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Chapter 13: Applications and

Processing of Ceramics

ISSUES TO ADDRESS...
• How do we classify ceramics?

• What are some applications of ceramics?

• How is processing different than for metals?

Chapter 13 - 1
13.1- 13.8 Taxonomy of Ceramics
Glasses Clay Refractories Abrasives Cements Advanced
products ceramics
-optical -whiteware -bricks for -sandpaper -composites engine
-composite -bricks high T -cutting -structural -rotors
reinforce (furnaces) -polishing -valves
-containers/ Adapted from Fig. 13.1 and discussion in
-bearings
household Section 13.2-6, Callister 7e.
-sensors
• Properties:
-- Tm for glass is moderate, but large for other ceramics.
-- Small toughness, ductility; large moduli & creep resist.
• Applications:
-- e.g. Thermally shock and chemically resistance-lab ware, ovenware
. High index of refraction – optical lenses
• Fabrication
-- some glasses can be easily formed
-- other ceramics can not be formed or cast.
Chapter 13 - 2
Glass-ceramics

100% crystallization

100% glass

Chapter 13 -
Application: Refractories
• Need a material to use in high temperature furnaces.
• Consider the Silica (SiO2) - Alumina (Al2O3) system.
• Phase diagram shows:
mullite, alumina, and crystobalite as candidate refractories.

2200 3Al2O3-2SiO2
T(°C)
mullite
2000 Liquid
(L) alumina + L
Adapted from Fig. 12.27,
1800 Callister 7e. (Fig. 12.27
mullite is adapted from F.J. Klug
crystobalite alumina and R.H. Doremus,
+L +L + "Alumina Silica Phase
1600 mullite Diagram in the Mullite
Region", J. American
mullite Ceramic Society 70(10),
+ crystobalite p. 758, 1987.)
1400
0 20 40 60 80 100
Silica Composition (wt% alumina)
Chapter 13 - 4
• 20wt%Al2O3-80wt%SiO2 and 25wt%Al2O3-75wt%SiO2
Which is more desirable for refractory?

2200 3Al2O3-2SiO2
T(°C)
mullite
2000 Liquid
(L) alumina + L

1800
crystobalite mullite alumina
+L +L +
1600 mullite
mullite
+ crystobalite
1400
0 20 40 60 80 100
Composition (wt% alumina)

Chapter 13 - 5
Application: Die Blanks

• Die blanks: die Ad


-- Need wear resistant properties! Ao tensile
force
die
Adapted from Fig. 11.8 (d),
Courtesy Martin Deakins, GE Callister 7e.
Superabrasives, Worthington,
OH. Used with permission.

• Die surface:
-- 4 mm polycrystalline diamond
particles that are sintered onto a
cemented tungsten carbide Courtesy Martin Deakins, GE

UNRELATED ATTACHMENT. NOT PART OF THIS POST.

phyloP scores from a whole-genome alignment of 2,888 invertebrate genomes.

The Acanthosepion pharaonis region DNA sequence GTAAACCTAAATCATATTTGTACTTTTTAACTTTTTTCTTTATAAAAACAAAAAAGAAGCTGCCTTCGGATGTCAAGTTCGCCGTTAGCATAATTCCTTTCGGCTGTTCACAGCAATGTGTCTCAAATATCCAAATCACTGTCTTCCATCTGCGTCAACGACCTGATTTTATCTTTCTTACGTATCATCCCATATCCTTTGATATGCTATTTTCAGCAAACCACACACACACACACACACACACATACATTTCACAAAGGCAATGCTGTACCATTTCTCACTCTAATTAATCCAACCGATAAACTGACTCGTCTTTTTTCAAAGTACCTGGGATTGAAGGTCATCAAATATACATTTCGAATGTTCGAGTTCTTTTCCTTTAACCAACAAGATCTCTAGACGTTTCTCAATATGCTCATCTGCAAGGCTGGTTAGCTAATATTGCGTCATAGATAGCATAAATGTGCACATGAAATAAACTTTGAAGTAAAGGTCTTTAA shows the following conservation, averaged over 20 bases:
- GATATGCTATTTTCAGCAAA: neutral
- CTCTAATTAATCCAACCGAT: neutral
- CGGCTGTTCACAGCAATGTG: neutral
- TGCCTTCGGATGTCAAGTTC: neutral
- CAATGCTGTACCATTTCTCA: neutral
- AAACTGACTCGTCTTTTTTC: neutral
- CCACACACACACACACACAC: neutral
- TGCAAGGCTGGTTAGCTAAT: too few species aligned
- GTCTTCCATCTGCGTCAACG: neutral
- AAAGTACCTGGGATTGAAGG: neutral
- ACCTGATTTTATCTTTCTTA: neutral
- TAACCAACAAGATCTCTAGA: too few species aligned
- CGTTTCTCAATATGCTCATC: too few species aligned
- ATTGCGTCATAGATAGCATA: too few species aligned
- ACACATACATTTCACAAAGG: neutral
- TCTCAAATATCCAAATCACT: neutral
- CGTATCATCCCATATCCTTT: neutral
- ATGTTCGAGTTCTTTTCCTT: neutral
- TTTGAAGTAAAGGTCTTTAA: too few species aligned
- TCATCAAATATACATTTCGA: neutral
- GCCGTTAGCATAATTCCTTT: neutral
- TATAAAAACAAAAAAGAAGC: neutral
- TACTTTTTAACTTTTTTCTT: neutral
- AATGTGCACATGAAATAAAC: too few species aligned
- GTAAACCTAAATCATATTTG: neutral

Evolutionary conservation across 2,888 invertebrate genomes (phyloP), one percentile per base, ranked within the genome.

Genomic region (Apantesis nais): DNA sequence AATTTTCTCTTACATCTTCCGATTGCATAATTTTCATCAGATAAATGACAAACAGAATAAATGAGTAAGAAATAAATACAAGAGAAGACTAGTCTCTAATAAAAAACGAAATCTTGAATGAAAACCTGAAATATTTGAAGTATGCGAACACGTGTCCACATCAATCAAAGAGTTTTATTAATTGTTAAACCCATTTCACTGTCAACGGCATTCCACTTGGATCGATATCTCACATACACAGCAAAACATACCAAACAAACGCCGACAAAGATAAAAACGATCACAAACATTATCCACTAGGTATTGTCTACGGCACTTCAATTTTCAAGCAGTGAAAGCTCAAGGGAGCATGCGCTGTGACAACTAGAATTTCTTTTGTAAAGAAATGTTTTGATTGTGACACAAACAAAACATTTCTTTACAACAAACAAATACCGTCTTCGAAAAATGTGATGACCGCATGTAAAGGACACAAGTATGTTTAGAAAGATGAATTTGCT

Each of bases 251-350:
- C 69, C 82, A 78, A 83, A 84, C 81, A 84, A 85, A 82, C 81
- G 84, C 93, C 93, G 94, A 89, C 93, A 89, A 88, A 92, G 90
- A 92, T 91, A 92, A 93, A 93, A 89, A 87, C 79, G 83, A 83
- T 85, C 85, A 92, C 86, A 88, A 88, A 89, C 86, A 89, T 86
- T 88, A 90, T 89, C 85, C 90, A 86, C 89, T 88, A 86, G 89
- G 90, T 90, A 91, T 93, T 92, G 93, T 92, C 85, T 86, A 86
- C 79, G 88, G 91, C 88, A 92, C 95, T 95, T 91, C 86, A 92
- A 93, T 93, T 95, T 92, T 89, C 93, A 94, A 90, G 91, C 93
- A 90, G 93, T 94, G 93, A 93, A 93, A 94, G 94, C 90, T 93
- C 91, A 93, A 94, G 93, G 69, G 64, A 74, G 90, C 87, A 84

substrate. Superabrasives, Worthington,
OH. Used with permission.
-- polycrystalline diamond helps control
fracture and gives uniform hardness
in all directions.
Chapter 13 - 6
Application: Cutting Tools

• Tools:
-- for grinding glass, tungsten,
carbide, ceramics
-- for cutting Si wafers
-- for oil drilling

• Solutions: oil drill bits blades


-- manufactured single crystal
or polycrystalline diamonds coated single
crystal diamonds
in a metal or resin matrix.
-- optional coatings (e.g., Ti to help
diamonds bond to a Co matrix polycrystalline
diamonds in a resin
via alloying)
matrix.
-- polycrystalline diamonds
resharpen by microfracturing
along crystalline planes.
Chapter 13 - 7
Application: Sensors
• Example: Oxygen sensor ZrO2
• Principle: Make diffusion of ions Ca 2+
fast for rapid response.
• Approach:
Add Ca impurity to ZrO2: A Ca 2+ impurity
-- increases O2- vacancies removes a Zr 4+ and a
-- increases O2- diffusion rate O2- ion.

• Operation:
sensor
-- voltage difference
gas with an reference
produced when unknown, higher gas at fixed
O2- ions diffuse oxygen content O2-
oxygen content
diffusion
from the external
surface of the sensor
to the reference gas. + -

voltage difference produced!


Chapter 13 - 8
Ceramic Fabrication Methods-I

GLASS PARTICULATE CEMENTATION


FORMING FORMING
• Pressing: • Fiber drawing:
Pressing
Gob
operation

Parison
mold

Compressed
• Blowing: air wind up

suspended plates, dishes, cheap glasses


Parison
--mold is steel with
Finishing graphite lining
mold
Adapted from Fig. 13.8, Callister, 7e. (Fig. 13.8 is adapted from C.J. Phillips,
Glass: The Miracle Maker, Pittman Publishing Ltd., London.) Chapter 13 - 9
Glass Properties
• Specific volume (1/r) vs Temperature (T):
• Crystalline materials:
Specific volume
-- crystallize at melting temp, Tm
-- have abrupt change in spec.
Supercooled Liquid
Liquid (disordered)
vol. at Tm

Glass • Glasses:
(amorphous solid)
-- do not crystallize
Crystalline -- change in slope in spec. vol. curve at
(i.e., ordered) solid
glass transition temperature, Tg
Tg Tm T -- transparent
- no crystals to scatter light

Adapted from Fig. 13.6, Callister, 7e.

Chapter 13 - 10
Glass Viscosity vs. T and Impurities
• soda-lime glass: 70% SiO2
• Viscosity decreases with T balance Na2O (soda) & CaO (lime)
• Impurities lower Tdeform • borosilicate (Pyrex):
13% B2O3, 3.5% Na2O, 2.5% Al2O3
• Vycor: 96% SiO2, 4% B2O3
• fused silica: > 99.5 wt% SiO2
Viscosity [Pa  s]

Fracture
14
10 strain point
Release stress in 15 min
annealing range
10 10
Hold shape
6
10 Tdeform : soft enough
to deform
Easilyor “work”
deformed
10 2